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Integrative Therapies for Anxiety - Valerian (Valeriana officinalis)

Scott Olson, ND

The roots of the Valerian plant are used for medicine. The herb was held in such high esteem throughout the Middle Ages that it was given the name "all heal". Historical writings on Valerian suggest that it has been used for calming and soothing from at least the time of Hippocrates (460-377 BC). Gardeners know this herb as garden heliotrope.

The active constituents in Valerian appear to be valerenic acid and valerenal. These compounds have sedative (calming and relaxing) effects because they interact with the neurotransmitter GABA. As mentioned previously, GABA seems to produce an upbeat mood, positive self-image, sense of calm/contentment, and sound sleep. Valerian allows GABA to exert its effects on the nervous system for a longer period of time before being broken down. In addition, valerenic acid and valerenal have central myorelaxant effects (muscle relaxant), and anticonvulsant properties (reduces muscle spasms).

Valerian has demonstrated mixed results in research studies. Clinical trials have supported its use as a sedative and a sleep aid. However, the only well-designed study in humans failed to demonstrate that Valerian was more effective for treating anxiety than a placebo (a non-active substance) or the prescription anti-anxiety medication diazepam. Based on these research findings and historical uses of the herb, Valerian is recommended for people who get nervous or have trouble falling asleep because of thoughts running through their head.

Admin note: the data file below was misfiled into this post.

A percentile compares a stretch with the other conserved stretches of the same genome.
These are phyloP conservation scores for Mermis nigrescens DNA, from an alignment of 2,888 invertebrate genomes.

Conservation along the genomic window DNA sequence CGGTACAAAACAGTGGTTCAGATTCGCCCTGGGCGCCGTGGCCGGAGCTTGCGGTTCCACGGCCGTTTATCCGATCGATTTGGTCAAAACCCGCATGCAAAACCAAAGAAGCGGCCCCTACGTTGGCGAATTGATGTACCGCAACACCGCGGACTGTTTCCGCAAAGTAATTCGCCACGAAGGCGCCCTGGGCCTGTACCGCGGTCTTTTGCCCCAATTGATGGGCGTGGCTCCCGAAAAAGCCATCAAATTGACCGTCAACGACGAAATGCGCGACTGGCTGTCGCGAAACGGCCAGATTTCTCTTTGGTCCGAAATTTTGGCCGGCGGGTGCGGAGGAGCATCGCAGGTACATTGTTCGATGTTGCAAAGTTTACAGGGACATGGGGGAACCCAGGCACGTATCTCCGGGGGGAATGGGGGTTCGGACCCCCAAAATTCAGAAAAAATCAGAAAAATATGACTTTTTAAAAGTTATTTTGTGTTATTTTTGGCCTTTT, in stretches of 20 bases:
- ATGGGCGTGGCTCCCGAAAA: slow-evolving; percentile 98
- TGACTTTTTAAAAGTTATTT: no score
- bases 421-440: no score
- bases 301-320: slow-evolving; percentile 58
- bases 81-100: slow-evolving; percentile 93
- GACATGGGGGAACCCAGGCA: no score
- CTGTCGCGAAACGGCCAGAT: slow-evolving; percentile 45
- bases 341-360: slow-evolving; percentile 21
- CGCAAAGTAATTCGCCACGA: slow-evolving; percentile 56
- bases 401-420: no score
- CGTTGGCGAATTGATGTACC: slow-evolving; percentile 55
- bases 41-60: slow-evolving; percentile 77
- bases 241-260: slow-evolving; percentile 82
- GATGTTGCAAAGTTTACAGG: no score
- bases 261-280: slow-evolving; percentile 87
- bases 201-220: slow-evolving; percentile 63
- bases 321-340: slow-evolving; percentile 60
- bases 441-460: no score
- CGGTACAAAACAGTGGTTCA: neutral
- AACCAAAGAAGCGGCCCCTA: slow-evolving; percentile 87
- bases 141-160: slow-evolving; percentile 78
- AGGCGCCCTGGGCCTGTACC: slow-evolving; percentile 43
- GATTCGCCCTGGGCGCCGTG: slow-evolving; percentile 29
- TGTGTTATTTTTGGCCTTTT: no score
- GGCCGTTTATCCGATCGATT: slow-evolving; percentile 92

Safety and Dosing

Valerian is considered safe when taken as directed. However, the herb has more side-effects (see box) than Chamomile or Passion Flower, because of its stronger sedating properties, the chief of which is morning drowsiness (also called a "hangover effect"). There is also a small sub-set of people who, when taking Valerian, experience the opposite effects. Instead of feeling relaxed and calm after taking the herb, they feel awake and agitated, as if they have used caffeine.

Side Effects of Valerian


  • Headache
  • Mild stomach upset
  • Morning drowsiness
  • Tachycardia (fast heart rate)
  • Withdrawal symptoms


Valerian can interfere with other anti-anxiety medications, and should not be taken with these types of prescriptions. For example, valerenic acid prolongs the effects of pentobarbitone (a common anti-anxiety prescription medication). It is also assumed that Valerian can prolong the effects of barbiturates (sleep aids or sedatives), benzodiazepines (another class of anti-anxiety medicines) and alcohol. You should never drive or operate heavy machinery when taking Valerian.

There is always a potential for an allergic reaction to any medication, if you experience any itching, swelling, difficulty breathing, increased heart rate or any other symptom that worries you, stop using Valerian immediately.


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